Dis(Honesty) – The Truth About Lies by Yael Melamede doesn’t flinch from revealing what turns our abuse of the truth into ugly messes someone else has to clean up.
We take a who’s-who tour of deceitful individuals, from disgraced NBA referee Tim Donaghy (caught gambling on the games he officiated) to insider traders who never thought they’d get caught to a wife and mother seeking attention with an extramarital affair and lying to her husband about her nightly sojourns.
Dishonesty can take on many masks. There’s the lie deemed so small and inconsequential we still see ourselves as good people despite letting that lie slip past our lips. Remember when you exaggerated on your online dating profile or resume? Not a major lie, right? What the film teaches us is that the more we lie, however large or small, the easier it is for us to do so again, and the less we feel guilty for the action.
It’s fascinating to learn how neural MRIs reveal that the brain region associated with emotions such as guilt don’t light up the more we lie, thus desensitizing us to the shame of spreading lies.
Look at how insider traders and Ponzi schemers such as Bernie Madoff justify their actions, thinking that they’ll either never get caught or that everyone else is doing it. Such egoism can fester for years, until the shoe drops, er, or the prison bars clang loudly. Several interviewees caught doing something illegal expressed regret at lying, but they admitted that, at the time, they never thought they would end up in prison for their crimes.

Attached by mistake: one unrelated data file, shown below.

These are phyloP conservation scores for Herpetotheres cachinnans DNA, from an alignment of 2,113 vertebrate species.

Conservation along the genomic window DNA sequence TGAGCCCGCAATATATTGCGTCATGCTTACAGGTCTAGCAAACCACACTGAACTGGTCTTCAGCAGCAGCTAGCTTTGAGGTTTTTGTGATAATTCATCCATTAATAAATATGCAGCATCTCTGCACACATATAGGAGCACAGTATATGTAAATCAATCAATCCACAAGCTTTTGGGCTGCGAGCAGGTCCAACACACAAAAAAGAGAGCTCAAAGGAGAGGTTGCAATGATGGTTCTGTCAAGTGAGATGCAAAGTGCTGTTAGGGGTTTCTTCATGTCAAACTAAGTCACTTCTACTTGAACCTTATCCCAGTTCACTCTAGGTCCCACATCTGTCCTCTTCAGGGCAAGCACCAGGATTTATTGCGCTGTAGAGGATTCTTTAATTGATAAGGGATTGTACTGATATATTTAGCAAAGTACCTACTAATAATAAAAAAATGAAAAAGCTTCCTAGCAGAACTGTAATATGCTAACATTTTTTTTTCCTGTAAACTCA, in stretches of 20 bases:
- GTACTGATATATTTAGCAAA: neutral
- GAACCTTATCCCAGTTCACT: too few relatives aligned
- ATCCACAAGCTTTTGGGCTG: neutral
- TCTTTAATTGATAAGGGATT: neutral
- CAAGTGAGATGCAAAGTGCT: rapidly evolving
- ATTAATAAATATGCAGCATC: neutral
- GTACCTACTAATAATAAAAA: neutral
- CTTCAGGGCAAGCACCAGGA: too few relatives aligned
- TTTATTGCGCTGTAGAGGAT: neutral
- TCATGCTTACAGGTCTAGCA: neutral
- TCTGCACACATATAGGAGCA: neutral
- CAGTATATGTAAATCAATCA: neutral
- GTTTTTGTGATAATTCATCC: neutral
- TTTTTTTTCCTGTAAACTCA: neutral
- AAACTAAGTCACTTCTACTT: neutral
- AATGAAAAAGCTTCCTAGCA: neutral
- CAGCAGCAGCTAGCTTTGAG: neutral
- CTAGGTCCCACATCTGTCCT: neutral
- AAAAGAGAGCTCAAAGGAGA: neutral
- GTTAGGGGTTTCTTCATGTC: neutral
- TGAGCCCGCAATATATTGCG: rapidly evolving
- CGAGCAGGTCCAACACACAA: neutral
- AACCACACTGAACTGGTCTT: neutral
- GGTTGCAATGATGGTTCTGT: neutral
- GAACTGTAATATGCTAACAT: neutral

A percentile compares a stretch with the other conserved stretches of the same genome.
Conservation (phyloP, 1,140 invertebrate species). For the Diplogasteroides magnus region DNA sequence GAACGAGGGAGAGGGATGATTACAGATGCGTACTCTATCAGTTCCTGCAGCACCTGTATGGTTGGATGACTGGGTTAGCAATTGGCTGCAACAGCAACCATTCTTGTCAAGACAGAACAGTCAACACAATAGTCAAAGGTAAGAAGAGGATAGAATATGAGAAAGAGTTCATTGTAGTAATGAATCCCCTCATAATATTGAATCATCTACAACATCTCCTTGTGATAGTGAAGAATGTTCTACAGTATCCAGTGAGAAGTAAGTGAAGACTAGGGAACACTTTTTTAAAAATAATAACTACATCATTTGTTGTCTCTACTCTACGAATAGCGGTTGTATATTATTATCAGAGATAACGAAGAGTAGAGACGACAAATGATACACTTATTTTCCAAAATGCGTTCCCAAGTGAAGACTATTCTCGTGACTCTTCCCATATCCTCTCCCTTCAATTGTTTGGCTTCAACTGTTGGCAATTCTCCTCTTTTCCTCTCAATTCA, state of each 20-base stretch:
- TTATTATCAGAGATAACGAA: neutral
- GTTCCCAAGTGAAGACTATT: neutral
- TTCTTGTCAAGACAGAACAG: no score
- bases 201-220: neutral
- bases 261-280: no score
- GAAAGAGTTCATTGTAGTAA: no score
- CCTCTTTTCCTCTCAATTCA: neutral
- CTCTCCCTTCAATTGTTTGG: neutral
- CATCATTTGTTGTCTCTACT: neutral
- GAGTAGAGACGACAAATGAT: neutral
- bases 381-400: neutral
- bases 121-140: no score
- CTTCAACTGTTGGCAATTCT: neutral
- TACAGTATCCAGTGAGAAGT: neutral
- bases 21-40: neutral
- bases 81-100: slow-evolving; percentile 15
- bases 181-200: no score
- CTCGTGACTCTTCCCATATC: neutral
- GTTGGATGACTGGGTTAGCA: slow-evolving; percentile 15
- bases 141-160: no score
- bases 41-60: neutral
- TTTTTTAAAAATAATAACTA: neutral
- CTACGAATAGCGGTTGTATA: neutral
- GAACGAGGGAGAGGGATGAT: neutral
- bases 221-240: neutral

At the centre of the film is Dan Ariely, Duke University professor and author of Predictably Irrational: The Hidden Forces that Shape Our Decisions. He becomes the scientific mind behind the psychology of how lying comes so easily to many of us. While his segments sometimes slow down the momentum of the doc, his studies are essential to understanding the science behind dishonesty.
We lie for many reasons, and they’re not always self-serving. The film profiles a U.S. mother who lied about where she and her children lived so her kids could go to a better school outside of their regular district. She ended up serving jail time for forging documents, but she says she is now teaching her kids about the value of honesty, no matter the consequences.
Almost every industry is touched on in this film, from cycling’s doping scandals to Big Business to attracting media attention. It’s eye-opening to learn about how marketing firms fabricated negative press for a film in order for protest groups to create a real outcry and thus instigate press, however unflattering it is.
The main industries missing from Melamede’s film are politics and journalism and in a Q&A at the Toronto screening she admitted she wanted to include those perspectives, but no one was willing to go on camera to discuss their history with deception within politics or media.
Despite those gaps, Dis(Honesty) has plenty for you think about the next time you let a lie slip and think, “Meh, no harm, no foul.”